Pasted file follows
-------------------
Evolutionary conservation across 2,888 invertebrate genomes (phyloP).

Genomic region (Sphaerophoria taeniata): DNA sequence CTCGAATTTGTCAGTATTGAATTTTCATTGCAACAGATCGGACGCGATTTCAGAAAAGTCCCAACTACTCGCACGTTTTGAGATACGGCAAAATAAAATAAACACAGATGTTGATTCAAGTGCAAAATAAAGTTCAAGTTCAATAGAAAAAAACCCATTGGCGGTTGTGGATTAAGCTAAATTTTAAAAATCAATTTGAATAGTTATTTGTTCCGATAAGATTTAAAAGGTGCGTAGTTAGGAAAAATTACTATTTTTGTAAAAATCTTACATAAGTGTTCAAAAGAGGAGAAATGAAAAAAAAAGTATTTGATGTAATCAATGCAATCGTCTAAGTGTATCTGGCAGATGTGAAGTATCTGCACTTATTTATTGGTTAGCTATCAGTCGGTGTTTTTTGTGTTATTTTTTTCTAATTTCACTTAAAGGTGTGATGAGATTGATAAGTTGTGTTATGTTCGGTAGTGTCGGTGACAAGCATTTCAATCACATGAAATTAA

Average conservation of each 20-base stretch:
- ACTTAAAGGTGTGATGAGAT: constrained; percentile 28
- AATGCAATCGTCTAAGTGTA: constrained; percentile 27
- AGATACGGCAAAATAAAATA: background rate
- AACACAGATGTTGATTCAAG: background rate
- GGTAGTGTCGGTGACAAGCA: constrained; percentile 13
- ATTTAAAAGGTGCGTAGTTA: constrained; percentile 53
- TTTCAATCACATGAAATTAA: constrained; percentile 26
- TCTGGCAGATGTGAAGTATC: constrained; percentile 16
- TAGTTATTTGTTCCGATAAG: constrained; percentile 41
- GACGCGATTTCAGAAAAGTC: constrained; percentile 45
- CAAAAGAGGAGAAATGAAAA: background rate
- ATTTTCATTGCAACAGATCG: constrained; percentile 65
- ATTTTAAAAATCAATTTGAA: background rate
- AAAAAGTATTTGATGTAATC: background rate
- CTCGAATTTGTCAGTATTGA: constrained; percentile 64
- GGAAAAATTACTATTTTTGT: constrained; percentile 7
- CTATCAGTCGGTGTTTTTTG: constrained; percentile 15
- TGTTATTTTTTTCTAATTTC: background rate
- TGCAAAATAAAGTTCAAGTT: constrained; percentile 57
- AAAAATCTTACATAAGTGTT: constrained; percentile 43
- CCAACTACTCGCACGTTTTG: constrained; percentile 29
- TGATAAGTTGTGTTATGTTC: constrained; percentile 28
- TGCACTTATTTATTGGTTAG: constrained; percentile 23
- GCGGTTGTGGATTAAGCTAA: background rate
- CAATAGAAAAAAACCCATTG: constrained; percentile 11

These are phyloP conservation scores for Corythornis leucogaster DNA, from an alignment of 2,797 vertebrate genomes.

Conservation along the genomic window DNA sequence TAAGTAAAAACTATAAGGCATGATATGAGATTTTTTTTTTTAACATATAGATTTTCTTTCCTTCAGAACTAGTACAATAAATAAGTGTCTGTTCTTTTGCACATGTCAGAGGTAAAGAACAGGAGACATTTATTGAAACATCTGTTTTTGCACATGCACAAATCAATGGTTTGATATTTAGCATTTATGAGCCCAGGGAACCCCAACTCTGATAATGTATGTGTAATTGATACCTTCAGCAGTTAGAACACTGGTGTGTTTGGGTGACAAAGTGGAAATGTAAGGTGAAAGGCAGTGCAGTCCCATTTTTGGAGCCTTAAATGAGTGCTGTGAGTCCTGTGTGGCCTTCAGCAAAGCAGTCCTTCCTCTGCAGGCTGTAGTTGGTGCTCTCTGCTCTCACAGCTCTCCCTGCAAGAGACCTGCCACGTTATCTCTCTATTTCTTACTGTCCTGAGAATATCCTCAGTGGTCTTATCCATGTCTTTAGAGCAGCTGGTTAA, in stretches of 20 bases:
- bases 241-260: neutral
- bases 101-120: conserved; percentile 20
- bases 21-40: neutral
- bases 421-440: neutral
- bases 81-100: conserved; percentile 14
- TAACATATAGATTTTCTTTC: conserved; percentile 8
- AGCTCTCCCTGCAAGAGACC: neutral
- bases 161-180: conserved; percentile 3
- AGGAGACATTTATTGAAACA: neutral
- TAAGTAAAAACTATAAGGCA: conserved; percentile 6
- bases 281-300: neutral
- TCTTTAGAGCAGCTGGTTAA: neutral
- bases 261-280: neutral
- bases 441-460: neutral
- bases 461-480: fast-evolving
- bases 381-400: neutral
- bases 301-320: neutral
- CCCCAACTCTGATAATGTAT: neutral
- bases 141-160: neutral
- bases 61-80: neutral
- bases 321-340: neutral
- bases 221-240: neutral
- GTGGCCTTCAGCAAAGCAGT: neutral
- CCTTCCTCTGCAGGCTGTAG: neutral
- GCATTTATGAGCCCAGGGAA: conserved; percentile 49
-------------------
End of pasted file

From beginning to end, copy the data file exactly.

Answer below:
Evolutionary conservation across 2,888 invertebrate genomes (phyloP).

Genomic region (Sphaerophoria taeniata): DNA sequence CTCGAATTTGTCAGTATTGAATTTTCATTGCAACAGATCGGACGCGATTTCAGAAAAGTCCCAACTACTCGCACGTTTTGAGATACGGCAAAATAAAATAAACACAGATGTTGATTCAAGTGCAAAATAAAGTTCAAGTTCAATAGAAAAAAACCCATTGGCGGTTGTGGATTAAGCTAAATTTTAAAAATCAATTTGAATAGTTATTTGTTCCGATAAGATTTAAAAGGTGCGTAGTTAGGAAAAATTACTATTTTTGTAAAAATCTTACATAAGTGTTCAAAAGAGGAGAAATGAAAAAAAAAGTATTTGATGTAATCAATGCAATCGTCTAAGTGTATCTGGCAGATGTGAAGTATCTGCACTTATTTATTGGTTAGCTATCAGTCGGTGTTTTTTGTGTTATTTTTTTCTAATTTCACTTAAAGGTGTGATGAGATTGATAAGTTGTGTTATGTTCGGTAGTGTCGGTGACAAGCATTTCAATCACATGAAATTAA

Average conservation of each 20-base stretch:
- ACTTAAAGGTGTGATGAGAT: constrained; percentile 28
- AATGCAATCGTCTAAGTGTA: constrained; percentile 27
- AGATACGGCAAAATAAAATA: background rate
- AACACAGATGTTGATTCAAG: background rate
- GGTAGTGTCGGTGACAAGCA: constrained; percentile 13
- ATTTAAAAGGTGCGTAGTTA: constrained; percentile 53
- TTTCAATCACATGAAATTAA: constrained; percentile 26
- TCTGGCAGATGTGAAGTATC: constrained; percentile 16
- TAGTTATTTGTTCCGATAAG: constrained; percentile 41
- GACGCGATTTCAGAAAAGTC: constrained; percentile 45
- CAAAAGAGGAGAAATGAAAA: background rate
- ATTTTCATTGCAACAGATCG: constrained; percentile 65
- ATTTTAAAAATCAATTTGAA: background rate
- AAAAAGTATTTGATGTAATC: background rate
- CTCGAATTTGTCAGTATTGA: constrained; percentile 64
- GGAAAAATTACTATTTTTGT: constrained; percentile 7
- CTATCAGTCGGTGTTTTTTG: constrained; percentile 15
- TGTTATTTTTTTCTAATTTC: background rate
- TGCAAAATAAAGTTCAAGTT: constrained; percentile 57
- AAAAATCTTACATAAGTGTT: constrained; percentile 43
- CCAACTACTCGCACGTTTTG: constrained; percentile 29
- TGATAAGTTGTGTTATGTTC: constrained; percentile 28
- TGCACTTATTTATTGGTTAG: constrained; percentile 23
- GCGGTTGTGGATTAAGCTAA: background rate
- CAATAGAAAAAAACCCATTG: constrained; percentile 11

These are phyloP conservation scores for Corythornis leucogaster DNA, from an alignment of 2,797 vertebrate genomes.

Conservation along the genomic window DNA sequence TAAGTAAAAACTATAAGGCATGATATGAGATTTTTTTTTTTAACATATAGATTTTCTTTCCTTCAGAACTAGTACAATAAATAAGTGTCTGTTCTTTTGCACATGTCAGAGGTAAAGAACAGGAGACATTTATTGAAACATCTGTTTTTGCACATGCACAAATCAATGGTTTGATATTTAGCATTTATGAGCCCAGGGAACCCCAACTCTGATAATGTATGTGTAATTGATACCTTCAGCAGTTAGAACACTGGTGTGTTTGGGTGACAAAGTGGAAATGTAAGGTGAAAGGCAGTGCAGTCCCATTTTTGGAGCCTTAAATGAGTGCTGTGAGTCCTGTGTGGCCTTCAGCAAAGCAGTCCTTCCTCTGCAGGCTGTAGTTGGTGCTCTCTGCTCTCACAGCTCTCCCTGCAAGAGACCTGCCACGTTATCTCTCTATTTCTTACTGTCCTGAGAATATCCTCAGTGGTCTTATCCATGTCTTTAGAGCAGCTGGTTAA, in stretches of 20 bases:
- bases 241-260: neutral
- bases 101-120: conserved; percentile 20
- bases 21-40: neutral
- bases 421-440: neutral
- bases 81-100: conserved; percentile 14
- TAACATATAGATTTTCTTTC: conserved; percentile 8
- AGCTCTCCCTGCAAGAGACC: neutral
- bases 161-180: conserved; percentile 3
- AGGAGACATTTATTGAAACA: neutral
- TAAGTAAAAACTATAAGGCA: conserved; percentile 6
- bases 281-300: neutral
- TCTTTAGAGCAGCTGGTTAA: neutral
- bases 261-280: neutral
- bases 441-460: neutral
- bases 461-480: fast-evolving
- bases 381-400: neutral
- bases 301-320: neutral
- CCCCAACTCTGATAATGTAT: neutral
- bases 141-160: neutral
- bases 61-80: neutral
- bases 321-340: neutral
- bases 221-240: neutral
- GTGGCCTTCAGCAAAGCAGT: neutral
- CCTTCCTCTGCAGGCTGTAG: neutral
- GCATTTATGAGCCCAGGGAA: conserved; percentile 49